• Manufacturer must maintain a Web page containing low-voltage transformer compatibility and appropriate use information, including description of possible problems and how to address them (“troubleshooting” advice).
  • Product packaging must carry a cautionary label indicating the product may not be compatible with all low-voltage lighting fixtures and providing the Web page URL for up-to-date information.
  • DOE invites additional stakeholder feedback on this approach and further information and suggestions for addressing low-voltage MR16 replacement lamp compatibility issues.

4. Reliability testing

DOE proposes a series of steps to evaluate lumen maintenance and reliability, and seeks additional stakeholder feedback and consensus on the items listed below.

With regard to lumen maintenance, DOE proposes a similar approach to that used in the Energy Star SSL luminaires program:

  • Lumen maintenance (LM-80) test results for the LED packages, arrays, or modules used in lamp.
  • Verification of the LED device or module temperature (at manufacturer-designated temperature measurement point or TMP) in the lamp through predrilled holes with thermocouples attached.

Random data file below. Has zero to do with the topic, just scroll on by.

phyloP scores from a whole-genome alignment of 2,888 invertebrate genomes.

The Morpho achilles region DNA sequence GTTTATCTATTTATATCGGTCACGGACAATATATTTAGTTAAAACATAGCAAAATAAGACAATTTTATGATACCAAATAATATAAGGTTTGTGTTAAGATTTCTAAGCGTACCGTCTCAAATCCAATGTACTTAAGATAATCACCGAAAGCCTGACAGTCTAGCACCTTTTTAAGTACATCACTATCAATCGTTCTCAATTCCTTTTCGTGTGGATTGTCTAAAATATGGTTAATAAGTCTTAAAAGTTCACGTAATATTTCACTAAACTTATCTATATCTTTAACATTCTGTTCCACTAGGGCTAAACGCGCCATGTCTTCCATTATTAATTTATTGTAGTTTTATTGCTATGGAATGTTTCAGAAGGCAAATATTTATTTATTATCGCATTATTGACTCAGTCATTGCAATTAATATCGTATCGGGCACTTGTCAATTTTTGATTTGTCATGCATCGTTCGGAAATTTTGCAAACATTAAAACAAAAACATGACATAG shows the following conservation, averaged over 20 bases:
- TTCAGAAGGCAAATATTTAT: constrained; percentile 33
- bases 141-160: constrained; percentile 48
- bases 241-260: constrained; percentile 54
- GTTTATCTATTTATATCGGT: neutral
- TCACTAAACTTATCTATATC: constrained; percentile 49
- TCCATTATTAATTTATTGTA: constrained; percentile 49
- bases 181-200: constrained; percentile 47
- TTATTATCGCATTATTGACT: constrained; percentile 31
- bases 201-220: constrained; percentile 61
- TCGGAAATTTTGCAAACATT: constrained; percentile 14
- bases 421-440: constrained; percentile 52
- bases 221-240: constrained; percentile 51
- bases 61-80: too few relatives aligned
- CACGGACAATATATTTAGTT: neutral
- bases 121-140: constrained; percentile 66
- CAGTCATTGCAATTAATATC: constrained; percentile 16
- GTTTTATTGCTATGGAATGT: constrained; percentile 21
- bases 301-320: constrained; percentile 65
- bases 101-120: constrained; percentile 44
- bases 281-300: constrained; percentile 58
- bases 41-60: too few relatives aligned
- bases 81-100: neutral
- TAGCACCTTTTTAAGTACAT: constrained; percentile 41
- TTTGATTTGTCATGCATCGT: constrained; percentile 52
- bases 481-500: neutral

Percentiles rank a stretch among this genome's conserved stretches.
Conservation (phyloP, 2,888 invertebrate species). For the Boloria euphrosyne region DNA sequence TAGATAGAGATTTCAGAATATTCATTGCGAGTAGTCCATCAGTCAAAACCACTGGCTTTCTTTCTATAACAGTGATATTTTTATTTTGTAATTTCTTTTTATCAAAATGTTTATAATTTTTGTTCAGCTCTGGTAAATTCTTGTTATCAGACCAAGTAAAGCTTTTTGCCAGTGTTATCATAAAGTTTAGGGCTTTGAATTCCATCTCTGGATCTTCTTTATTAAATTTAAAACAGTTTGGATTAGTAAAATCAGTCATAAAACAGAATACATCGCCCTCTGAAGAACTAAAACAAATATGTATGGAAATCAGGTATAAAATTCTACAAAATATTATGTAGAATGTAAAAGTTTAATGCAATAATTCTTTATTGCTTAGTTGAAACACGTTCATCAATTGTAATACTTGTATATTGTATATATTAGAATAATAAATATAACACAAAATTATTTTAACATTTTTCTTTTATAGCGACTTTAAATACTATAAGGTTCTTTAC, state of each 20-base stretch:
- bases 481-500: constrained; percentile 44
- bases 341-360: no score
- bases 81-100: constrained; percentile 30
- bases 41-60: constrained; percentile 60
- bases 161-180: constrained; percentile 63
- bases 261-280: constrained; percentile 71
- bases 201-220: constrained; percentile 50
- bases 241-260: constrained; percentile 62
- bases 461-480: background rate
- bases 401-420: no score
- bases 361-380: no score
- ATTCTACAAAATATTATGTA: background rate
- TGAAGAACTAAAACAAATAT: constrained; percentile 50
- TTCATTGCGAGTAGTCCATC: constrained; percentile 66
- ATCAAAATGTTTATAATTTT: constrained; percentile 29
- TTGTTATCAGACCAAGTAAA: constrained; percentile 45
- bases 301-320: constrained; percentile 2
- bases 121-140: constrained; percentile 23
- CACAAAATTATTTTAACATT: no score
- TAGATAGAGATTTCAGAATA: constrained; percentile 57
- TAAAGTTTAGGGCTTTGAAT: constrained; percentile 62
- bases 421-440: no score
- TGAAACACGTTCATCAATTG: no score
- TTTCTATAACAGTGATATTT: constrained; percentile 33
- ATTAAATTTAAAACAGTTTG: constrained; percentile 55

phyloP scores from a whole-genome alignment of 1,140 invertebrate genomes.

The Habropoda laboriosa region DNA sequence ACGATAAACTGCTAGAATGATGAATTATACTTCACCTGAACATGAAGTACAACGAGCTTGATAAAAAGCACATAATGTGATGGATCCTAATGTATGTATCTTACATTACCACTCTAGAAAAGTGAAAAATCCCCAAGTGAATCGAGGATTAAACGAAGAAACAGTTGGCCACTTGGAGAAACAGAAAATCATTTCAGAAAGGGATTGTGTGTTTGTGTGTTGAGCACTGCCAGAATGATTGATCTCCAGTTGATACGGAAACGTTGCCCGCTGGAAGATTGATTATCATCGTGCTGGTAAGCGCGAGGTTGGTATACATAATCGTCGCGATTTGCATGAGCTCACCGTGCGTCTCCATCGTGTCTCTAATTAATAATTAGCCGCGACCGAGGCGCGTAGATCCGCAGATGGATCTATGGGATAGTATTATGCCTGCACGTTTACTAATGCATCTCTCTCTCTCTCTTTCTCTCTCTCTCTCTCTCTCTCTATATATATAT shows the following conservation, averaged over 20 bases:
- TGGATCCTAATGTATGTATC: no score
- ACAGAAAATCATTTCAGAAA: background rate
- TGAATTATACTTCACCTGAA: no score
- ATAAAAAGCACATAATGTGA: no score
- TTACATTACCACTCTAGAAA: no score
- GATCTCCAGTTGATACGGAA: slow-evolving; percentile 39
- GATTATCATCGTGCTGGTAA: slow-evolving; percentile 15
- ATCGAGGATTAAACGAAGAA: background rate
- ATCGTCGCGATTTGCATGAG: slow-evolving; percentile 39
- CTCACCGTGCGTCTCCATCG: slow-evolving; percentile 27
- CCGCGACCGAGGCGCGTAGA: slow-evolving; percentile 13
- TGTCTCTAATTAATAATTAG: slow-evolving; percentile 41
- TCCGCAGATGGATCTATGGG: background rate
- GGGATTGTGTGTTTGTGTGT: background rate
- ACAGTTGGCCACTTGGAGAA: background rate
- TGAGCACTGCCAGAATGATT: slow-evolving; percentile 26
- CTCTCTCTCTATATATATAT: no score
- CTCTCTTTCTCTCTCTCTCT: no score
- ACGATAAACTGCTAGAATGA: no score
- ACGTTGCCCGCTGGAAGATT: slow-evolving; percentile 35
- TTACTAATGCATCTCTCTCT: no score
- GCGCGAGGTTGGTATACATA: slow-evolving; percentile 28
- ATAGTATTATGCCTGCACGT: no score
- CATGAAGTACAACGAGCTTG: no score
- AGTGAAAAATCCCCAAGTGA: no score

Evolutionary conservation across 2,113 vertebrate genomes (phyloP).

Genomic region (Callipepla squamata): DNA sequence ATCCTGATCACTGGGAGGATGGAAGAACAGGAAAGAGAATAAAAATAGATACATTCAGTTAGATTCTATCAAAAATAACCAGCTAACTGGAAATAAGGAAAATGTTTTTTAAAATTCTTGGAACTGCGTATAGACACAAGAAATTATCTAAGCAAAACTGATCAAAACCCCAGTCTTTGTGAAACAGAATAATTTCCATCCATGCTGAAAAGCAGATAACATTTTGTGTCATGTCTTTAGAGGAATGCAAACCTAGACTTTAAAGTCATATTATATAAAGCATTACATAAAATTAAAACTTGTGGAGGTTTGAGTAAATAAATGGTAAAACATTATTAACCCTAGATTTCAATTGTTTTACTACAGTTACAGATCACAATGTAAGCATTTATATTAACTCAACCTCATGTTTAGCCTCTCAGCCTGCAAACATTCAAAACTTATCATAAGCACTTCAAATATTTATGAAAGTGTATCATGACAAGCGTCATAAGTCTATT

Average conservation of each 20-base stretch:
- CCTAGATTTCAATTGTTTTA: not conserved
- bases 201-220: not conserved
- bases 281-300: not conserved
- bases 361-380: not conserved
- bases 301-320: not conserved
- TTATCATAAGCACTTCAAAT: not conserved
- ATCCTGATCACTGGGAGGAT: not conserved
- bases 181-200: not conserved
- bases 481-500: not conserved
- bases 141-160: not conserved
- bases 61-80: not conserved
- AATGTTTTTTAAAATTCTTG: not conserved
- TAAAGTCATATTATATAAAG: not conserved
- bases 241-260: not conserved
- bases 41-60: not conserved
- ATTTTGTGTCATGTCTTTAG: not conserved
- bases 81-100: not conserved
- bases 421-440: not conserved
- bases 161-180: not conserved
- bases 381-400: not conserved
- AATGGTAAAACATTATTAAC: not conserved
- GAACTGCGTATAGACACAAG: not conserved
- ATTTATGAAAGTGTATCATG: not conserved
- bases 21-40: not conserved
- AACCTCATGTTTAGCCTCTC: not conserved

In addition, DOE is investigating the following reliability tests to be applied to the integral LED lamps as complete systems:

  • Burn-in test (4 hr at 60°C) for all products before sale
    • NEMA proposed to define a procedure
    • Would eliminate from the sales stream those products likely to fail early
  • Wet high-temperature operating life test (WHTOL)
    • Ref std: EIA/JESD22-A101-B (Electronic Industries Alliance and JEDEC)
    • Temperature, humidity, power cycling, and total test time to be determined
  • Elevated temperature testing + rapid cycling stress testing
    • Similar to testing to qualify reflector type CFLs in the Energy Star CFL program

Additional Changes between First and Second Drafts

1. Luminous efficacy.
In Draft 2, DOE has made several modifications to luminous efficacy levels. These revised efficacy levels remain at least as efficacious as CFLs for comparable power and light output. Differentiation of smaller form factor and/or lower-power lamps allows for earlier participation by Energy Star-qualified integral LED lamps in categories not currently well-served by CFL technology. Efficacy levels for LED directional lamps exceed CFL requirements. This is because the relatively high reflector losses inherent in CFL reflector lamps can be largely eliminated using LED technology.

2. CCT.
In Draft 2, DOE has added 4,000K to the allowable CCTs. This allows an additional option for applications in which a more neutral white color appearance is desired, such as in commercial settings. Draft 2 continues to exclude nominal CCTs above 4,000K, to help ensure end-user satisfaction with LED lamp color appearance.

3. Decorative lamps, minimum light output.
In Draft 2, the minimum light output requirement for decorative lamps has been changed to: Target lamp wattage × 7.